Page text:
The word Engineer has a number of definitions. In the construction industry it refers to
someone that has shown competence in the particular discipline and been granted a license from the governing authority. In California it is done by the Department of Consumer Affairs. There are a number of professions regulated by the state and once approved the licensee is granted a number that is registered with the department. It is reapplied for every 2 years (at least for engineers). My number is C83929 and anyone can look me up on their site.
Also on this site is the means to fie a complaint against the licensee, find his mailing address and current status or standing within the organization.
Ethics and integrity are a vital part of the profession as poor quality work can lead to life safety issues for the public.
There are a number of sub disciplines with the field of Civil Engineering. Most common is the title Structural Engineer. To attain this grade, one must pass even more rigorous exams and have experience it more complicated structures. As a Civil Engineer I am qualified to design buildings up to 7 stories where Structural Engineers, once trained, can design high rise buildings. There license numbers will start with "S" where Civil engineer numbers start with "C". The word "engineer" is trade marked and can only be used by a licensed engineer. There are other disciplines under Civil Engineering such as Geologist, Traffic, Environmental Engineers.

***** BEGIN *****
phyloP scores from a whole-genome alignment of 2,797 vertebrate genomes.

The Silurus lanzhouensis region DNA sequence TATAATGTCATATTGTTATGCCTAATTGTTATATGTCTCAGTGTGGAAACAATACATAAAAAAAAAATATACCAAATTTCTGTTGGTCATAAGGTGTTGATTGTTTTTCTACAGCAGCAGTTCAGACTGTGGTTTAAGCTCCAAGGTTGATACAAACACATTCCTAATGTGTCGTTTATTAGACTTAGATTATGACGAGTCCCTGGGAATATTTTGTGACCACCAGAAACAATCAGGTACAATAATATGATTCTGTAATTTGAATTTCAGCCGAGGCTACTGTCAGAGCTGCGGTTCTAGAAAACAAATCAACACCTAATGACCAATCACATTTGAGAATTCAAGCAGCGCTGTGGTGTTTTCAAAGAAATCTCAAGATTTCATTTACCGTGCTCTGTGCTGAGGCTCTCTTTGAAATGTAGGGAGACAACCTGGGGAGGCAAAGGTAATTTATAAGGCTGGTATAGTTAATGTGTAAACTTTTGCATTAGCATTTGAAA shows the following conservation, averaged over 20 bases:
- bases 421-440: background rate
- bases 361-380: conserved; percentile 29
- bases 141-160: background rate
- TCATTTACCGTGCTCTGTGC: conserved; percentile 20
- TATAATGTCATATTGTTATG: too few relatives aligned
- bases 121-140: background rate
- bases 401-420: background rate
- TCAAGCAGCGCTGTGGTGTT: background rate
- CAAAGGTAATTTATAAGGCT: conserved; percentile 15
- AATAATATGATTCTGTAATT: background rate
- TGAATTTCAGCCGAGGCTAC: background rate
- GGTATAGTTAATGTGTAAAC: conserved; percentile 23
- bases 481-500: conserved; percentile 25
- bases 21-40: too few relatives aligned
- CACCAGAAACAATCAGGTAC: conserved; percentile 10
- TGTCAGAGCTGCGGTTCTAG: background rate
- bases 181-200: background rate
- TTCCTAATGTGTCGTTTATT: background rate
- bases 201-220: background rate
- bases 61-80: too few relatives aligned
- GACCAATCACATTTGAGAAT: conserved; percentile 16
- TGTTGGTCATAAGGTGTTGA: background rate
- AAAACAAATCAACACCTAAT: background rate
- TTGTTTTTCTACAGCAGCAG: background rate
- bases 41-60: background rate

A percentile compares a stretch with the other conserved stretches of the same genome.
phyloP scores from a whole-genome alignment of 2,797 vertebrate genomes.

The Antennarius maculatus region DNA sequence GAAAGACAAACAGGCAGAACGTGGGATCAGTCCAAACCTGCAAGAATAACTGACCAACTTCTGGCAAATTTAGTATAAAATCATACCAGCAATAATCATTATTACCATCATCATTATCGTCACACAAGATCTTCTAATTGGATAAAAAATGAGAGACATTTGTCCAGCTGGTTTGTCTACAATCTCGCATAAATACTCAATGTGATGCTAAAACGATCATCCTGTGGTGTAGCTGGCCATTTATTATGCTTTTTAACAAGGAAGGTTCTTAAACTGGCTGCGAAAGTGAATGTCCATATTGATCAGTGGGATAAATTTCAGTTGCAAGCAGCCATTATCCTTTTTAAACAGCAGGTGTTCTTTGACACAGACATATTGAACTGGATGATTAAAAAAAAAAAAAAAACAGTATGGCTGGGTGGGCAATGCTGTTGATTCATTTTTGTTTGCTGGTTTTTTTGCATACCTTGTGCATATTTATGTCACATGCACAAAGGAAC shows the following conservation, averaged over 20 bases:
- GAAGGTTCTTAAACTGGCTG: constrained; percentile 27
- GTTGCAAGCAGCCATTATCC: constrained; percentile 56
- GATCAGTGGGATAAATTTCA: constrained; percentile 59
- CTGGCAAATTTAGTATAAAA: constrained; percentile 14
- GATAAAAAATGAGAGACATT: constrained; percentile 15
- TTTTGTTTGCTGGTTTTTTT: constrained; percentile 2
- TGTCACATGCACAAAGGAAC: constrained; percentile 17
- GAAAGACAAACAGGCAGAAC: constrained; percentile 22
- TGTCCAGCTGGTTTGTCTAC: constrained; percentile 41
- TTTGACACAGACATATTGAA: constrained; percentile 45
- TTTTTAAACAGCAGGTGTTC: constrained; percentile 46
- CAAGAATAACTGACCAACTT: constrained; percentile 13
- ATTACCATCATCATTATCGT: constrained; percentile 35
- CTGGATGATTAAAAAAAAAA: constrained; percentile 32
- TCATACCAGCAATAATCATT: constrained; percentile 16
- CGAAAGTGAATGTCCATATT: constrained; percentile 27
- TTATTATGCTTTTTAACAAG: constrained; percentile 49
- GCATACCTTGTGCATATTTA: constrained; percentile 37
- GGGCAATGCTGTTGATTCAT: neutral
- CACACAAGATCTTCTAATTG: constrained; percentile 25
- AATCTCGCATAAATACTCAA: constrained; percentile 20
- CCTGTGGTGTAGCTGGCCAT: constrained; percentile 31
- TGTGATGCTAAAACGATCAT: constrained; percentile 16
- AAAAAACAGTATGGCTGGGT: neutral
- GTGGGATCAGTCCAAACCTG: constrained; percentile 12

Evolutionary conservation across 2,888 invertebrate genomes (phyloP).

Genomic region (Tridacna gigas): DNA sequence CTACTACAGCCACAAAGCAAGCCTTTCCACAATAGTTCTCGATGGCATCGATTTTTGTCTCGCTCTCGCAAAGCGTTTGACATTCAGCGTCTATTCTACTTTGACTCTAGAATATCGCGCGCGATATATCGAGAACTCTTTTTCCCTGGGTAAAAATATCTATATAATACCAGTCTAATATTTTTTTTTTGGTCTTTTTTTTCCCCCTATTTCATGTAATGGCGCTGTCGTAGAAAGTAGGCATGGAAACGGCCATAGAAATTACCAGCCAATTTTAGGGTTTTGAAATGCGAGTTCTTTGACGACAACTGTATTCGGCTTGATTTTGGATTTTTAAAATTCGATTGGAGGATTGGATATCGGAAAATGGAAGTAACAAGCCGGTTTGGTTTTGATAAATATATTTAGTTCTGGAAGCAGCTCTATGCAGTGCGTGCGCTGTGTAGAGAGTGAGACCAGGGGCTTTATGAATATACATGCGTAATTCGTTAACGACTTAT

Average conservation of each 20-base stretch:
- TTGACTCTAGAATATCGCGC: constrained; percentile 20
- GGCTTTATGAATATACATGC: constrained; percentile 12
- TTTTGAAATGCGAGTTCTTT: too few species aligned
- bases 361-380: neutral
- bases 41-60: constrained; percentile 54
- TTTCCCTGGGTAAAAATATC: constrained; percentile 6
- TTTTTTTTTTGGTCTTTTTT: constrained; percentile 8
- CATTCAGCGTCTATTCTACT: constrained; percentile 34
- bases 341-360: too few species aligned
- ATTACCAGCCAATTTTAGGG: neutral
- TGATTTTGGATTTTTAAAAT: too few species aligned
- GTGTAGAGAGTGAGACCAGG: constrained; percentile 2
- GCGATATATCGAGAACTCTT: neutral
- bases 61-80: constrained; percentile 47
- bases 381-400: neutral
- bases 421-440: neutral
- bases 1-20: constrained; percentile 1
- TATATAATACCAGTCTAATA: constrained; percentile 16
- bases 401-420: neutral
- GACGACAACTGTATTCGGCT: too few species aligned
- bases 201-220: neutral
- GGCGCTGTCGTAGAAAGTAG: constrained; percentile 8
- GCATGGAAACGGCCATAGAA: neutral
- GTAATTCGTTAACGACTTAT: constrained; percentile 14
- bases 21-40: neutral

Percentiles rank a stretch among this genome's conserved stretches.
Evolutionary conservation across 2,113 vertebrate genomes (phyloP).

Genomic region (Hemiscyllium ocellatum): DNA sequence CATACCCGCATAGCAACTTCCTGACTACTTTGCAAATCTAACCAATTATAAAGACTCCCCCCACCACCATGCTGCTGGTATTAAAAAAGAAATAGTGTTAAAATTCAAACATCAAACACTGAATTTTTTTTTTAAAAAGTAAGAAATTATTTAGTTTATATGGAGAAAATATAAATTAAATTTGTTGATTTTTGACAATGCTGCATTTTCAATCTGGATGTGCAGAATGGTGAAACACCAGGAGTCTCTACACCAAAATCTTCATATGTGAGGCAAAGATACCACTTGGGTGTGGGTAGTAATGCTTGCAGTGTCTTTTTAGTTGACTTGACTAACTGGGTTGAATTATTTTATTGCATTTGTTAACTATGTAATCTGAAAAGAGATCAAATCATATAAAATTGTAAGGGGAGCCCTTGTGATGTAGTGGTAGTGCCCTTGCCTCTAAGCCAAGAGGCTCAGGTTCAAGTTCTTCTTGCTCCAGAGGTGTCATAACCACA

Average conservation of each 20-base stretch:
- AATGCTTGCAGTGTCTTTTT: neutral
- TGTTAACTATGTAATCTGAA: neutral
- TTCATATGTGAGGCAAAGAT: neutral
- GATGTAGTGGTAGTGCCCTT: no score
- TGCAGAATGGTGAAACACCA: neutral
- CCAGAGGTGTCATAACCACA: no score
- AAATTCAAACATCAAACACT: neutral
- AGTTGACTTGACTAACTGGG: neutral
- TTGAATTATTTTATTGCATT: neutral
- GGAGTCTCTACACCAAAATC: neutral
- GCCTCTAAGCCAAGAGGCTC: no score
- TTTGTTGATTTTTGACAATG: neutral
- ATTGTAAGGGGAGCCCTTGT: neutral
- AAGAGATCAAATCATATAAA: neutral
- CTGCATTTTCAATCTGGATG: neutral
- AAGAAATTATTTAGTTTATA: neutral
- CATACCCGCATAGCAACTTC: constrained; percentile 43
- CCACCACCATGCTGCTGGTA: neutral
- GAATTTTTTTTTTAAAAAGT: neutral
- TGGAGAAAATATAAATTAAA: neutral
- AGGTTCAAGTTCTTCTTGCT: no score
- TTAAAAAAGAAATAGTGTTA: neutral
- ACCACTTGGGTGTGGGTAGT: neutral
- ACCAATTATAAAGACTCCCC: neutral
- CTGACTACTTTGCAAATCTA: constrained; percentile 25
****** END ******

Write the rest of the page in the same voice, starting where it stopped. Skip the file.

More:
Most construction plans, even smaller structural changes to a house, require design and calculations from an engineer as proof that there is no danger to the public of the building failing in an earthquake for example. This is enforced by the local building authority either the City or County if in an unincorporated area. The agency can not design but only see that the design is safe and that it is built per plan. Current building codes and basic engineering principles that are regularly reviewed and updated are applied by the engineer to create the plans.
I do my best to live up to the tradition and integrity of the profession and hope to apply my experience to service you in the future.
Remodeling in Los Angeles is seeing a very active period and it is not stopping any time soon. Interest rates are low and property values are rising steadily. House flipping is very popular and I have seen run down and neglected houses, less then 1000 sf, sell for $400,000 in the hopes of fixing it up and selling at a quick profit. Rents are also on the rise with building owners fixing up the unit and increasing rents as soon as someone moves out.